Although F# is great for specialist areas such as scientific or data analysis, it is also an excellent choice for enterprise development. Here are five good reasons why you should consider using F# for your next project.

Conciseness

F# is not cluttered up with coding "noise" such as curly brackets, semicolons and so on.

You almost never have to specify the type of an object, thanks to a powerful type inference system.

And, compared with C#, it generally takes fewer lines of code to solve the same problem.

// one-liners
[1..100] |> List.sum |> printfn "sum=%d"

// no curly braces, semicolons or parentheses
let square x = x * x
let sq = square 42 

// simple types in one line
type Person = {First:string; Last:string}

// complex types in a few lines
type Employee = 
  | Worker of Person
  | Manager of Employee list

// type inference
let jdoe = {First="John";Last="Doe"}
let worker = Worker jdoe

Convenience

Many common programming tasks are much simpler in F#. This includes things like creating and using complex type definitions, doing list processing, comparison and equality, state machines, and much more.

And because functions are first class objects, it is very easy to create powerful and reusable code by creating functions that have other functions as parameters, or that combine existing functions to create new functionality.

// automatic equality and comparison
type Person = {First:string; Last:string}
let person1 = {First="john"; Last="Doe"}
let person2 = {First="john"; Last="Doe"}
printfn "Equal? %A"  (person1 = person2)

// easy IDisposable logic with "use" keyword
use reader = new StreamReader(..)

// easy composition of functions
let add2times3 = (+) 2 >> (*) 3
let result = add2times3 5

Correctness

F# has a powerful type system which prevents many common errors such as null reference exceptions.

Values are immutable by default, which prevents a large class of errors.

In addition, you can often encode business logic using the type system itself in such a way that it is actually impossible to write incorrect code or mix up units of measure, greatly reducing the need for unit tests.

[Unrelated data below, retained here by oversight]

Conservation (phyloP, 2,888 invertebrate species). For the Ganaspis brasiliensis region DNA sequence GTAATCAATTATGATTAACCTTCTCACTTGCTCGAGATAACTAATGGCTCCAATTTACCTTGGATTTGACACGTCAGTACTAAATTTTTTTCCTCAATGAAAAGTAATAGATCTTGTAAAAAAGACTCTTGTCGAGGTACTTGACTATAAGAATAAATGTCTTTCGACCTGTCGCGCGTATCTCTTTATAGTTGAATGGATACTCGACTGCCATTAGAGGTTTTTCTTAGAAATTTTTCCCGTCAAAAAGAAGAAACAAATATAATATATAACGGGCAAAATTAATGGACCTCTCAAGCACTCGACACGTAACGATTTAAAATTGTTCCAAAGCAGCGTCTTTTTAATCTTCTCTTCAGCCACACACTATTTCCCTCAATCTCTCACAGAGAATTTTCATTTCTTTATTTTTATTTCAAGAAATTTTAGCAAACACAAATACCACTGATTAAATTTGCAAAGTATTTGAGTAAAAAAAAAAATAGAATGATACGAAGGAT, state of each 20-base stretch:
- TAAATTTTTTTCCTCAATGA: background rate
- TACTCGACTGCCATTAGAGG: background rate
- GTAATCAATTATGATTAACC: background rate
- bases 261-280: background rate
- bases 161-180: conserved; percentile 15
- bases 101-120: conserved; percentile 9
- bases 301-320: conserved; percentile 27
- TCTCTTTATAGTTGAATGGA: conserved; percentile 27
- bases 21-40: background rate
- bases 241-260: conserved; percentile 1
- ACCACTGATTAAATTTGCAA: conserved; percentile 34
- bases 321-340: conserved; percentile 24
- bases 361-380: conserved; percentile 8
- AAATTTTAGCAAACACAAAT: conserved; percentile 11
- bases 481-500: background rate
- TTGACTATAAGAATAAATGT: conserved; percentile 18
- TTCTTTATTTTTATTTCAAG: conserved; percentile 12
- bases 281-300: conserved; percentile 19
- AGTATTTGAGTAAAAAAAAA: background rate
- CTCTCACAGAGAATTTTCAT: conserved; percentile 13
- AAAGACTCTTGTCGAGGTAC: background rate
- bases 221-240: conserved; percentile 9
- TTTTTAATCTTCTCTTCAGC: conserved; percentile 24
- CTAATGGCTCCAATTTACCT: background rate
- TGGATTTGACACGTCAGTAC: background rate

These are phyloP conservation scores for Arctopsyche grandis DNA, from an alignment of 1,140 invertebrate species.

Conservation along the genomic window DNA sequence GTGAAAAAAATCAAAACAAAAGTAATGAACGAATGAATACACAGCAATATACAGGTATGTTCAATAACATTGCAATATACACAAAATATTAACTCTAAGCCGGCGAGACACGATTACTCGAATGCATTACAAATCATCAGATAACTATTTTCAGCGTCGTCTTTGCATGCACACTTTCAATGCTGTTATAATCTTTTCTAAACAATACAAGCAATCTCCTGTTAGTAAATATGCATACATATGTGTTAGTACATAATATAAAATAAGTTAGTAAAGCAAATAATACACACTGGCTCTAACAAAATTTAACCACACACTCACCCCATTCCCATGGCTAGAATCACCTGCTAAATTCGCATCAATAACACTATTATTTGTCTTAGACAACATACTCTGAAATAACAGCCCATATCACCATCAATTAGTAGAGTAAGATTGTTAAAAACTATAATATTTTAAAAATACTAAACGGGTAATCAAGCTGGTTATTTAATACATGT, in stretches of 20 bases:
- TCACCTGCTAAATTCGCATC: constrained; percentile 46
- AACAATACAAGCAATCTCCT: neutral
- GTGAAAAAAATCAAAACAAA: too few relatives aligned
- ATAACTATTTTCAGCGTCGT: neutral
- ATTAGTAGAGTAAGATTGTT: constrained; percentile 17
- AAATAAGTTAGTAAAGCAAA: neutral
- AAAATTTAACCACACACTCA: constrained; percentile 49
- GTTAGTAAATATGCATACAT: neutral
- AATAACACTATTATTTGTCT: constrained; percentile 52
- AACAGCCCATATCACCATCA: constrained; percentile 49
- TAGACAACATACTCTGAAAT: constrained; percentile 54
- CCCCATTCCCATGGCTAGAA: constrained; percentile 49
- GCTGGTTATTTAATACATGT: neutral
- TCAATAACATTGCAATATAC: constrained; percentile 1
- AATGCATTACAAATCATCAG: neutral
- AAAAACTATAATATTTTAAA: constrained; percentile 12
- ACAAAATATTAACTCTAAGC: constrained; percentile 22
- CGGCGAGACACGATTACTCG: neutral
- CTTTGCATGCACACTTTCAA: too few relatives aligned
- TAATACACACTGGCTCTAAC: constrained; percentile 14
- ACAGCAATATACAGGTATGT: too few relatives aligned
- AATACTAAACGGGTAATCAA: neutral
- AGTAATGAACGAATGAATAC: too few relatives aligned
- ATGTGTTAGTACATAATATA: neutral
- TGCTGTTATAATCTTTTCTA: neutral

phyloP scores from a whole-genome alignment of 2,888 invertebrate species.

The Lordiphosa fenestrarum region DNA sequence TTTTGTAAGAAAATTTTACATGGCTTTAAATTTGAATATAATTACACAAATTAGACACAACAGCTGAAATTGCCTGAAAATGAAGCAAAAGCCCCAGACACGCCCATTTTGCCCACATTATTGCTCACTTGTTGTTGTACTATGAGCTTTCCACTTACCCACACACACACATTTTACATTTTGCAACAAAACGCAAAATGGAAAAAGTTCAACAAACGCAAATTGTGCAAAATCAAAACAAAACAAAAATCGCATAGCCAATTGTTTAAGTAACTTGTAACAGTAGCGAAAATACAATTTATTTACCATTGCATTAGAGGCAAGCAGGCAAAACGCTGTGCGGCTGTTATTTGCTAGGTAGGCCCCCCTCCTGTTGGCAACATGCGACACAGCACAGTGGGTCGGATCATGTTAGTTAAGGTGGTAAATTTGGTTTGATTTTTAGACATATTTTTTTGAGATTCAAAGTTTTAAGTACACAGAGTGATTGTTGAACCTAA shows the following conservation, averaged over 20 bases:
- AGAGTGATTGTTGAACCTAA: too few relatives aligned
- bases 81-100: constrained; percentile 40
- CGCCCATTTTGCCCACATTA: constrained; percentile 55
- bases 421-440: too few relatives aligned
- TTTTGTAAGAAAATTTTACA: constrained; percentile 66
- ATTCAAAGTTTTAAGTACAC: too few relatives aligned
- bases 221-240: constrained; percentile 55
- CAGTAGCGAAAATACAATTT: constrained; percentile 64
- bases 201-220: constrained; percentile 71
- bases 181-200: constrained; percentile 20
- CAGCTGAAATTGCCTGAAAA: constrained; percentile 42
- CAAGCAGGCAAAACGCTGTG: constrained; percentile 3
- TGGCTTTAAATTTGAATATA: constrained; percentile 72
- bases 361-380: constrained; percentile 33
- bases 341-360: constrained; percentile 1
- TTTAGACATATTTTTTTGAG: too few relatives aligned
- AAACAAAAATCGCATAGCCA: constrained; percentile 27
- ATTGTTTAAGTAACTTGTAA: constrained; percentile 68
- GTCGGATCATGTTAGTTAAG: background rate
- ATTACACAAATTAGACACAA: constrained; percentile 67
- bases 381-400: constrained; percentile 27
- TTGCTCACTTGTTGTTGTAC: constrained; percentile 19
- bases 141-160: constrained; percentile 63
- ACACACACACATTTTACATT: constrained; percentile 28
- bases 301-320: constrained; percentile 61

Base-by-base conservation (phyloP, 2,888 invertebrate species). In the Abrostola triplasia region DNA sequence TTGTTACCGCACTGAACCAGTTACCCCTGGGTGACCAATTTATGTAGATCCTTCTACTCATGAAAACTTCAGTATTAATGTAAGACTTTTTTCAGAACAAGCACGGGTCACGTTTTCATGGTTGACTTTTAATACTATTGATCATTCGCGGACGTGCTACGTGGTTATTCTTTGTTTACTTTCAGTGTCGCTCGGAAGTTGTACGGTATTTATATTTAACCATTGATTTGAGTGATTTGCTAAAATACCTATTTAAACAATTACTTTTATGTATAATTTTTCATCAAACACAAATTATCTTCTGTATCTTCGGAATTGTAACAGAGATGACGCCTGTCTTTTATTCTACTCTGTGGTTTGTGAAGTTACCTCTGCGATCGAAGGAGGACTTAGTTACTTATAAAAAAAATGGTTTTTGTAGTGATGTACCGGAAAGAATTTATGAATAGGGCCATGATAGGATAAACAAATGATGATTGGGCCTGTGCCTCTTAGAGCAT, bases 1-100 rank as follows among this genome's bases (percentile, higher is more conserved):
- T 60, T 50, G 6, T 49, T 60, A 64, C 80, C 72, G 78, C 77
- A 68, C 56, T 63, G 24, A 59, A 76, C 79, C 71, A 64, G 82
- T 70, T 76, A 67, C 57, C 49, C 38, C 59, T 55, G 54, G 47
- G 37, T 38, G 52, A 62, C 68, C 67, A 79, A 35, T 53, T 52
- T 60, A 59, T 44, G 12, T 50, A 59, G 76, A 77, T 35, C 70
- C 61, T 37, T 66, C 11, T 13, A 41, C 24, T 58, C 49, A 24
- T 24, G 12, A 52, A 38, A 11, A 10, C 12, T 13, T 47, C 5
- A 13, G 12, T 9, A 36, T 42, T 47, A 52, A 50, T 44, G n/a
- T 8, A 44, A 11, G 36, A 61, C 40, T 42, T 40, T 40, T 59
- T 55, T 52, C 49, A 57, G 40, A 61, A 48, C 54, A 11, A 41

// strict type checking
printfn "print string %s" 123 //compile error

// all values immutable by default
person1.First <- "new name"  //assignment error 

// never have to check for nulls
let makeNewString str = 
   //str can be concatted safely
   let newString = str + " new!"
   newString

// embed business logic into types
emptyShoppingCart.remove   // compile error!

// units of measure
let distance = 10<m> + 10<ft> // error!

Concurrency

F# has a number of built-in libraries to help when more than one thing at a time is happening. Asynchronous programming is very easy, as is parallelism. F# also has a built-in actor model, and excellent support for event handling and functional reactive programming.

And of course, because data structures are immutable by default, sharing state and avoiding locks is much easier.

// easy async logic with "async" keyword
let! result = async {something}

// easy parallelism
Async.Parallel [ for i in 0..40 -> 
      async { return fib(i) } ]

// message queues
MailboxProcessor.Start(fun inbox-> async{
    let! msg = inbox.Receive()
    printfn "message is: %s" msg
    })

Completeness

Although it is a functional language at heart, F# does support other styles which are not 100% pure, which makes it much easier to interact with the non-pure world of web sites, databases, other applications, and so on. In particular, F# is designed as a hybrid functional/OO language, so it can do virtually everything that C# can do.

Of course, F# is part of the .NET ecosystem, which gives you seamless access to all the third party .NET libraries and tools. It runs on most platforms, including Linux and smart phones (via Mono).

Finally, it is well integrated with Visual Studio, which means you get a great IDE with IntelliSense support, a debugger, and many plug-ins for unit tests, source control, and other development tasks. Or on Linux, you can use the MonoDevelop IDE instead.

// impure code when needed
let mutable counter = 0

// create C# compatible classes and interfaces
type IEnumerator<'a> = 
    abstract member Current : 'a
    abstract MoveNext : unit -> bool 

// extension methods
type System.Int32 with
    member this.IsEven = this % 2 = 0

let i=20
if i.IsEven then printfn "'%i' is even" i
    
// UI code
open System.Windows.Forms 
let form = new Form(Width= 400, Height = 300, 
   Visible = true, Text = "Hello World") 
form.TopMost <- true
form.Click.Add (fun args-> printfn "clicked!")
form.Show()

The following series of posts demonstrates each of these F# benefits, using standalone snippets of F# code (and often with C# code for comparison).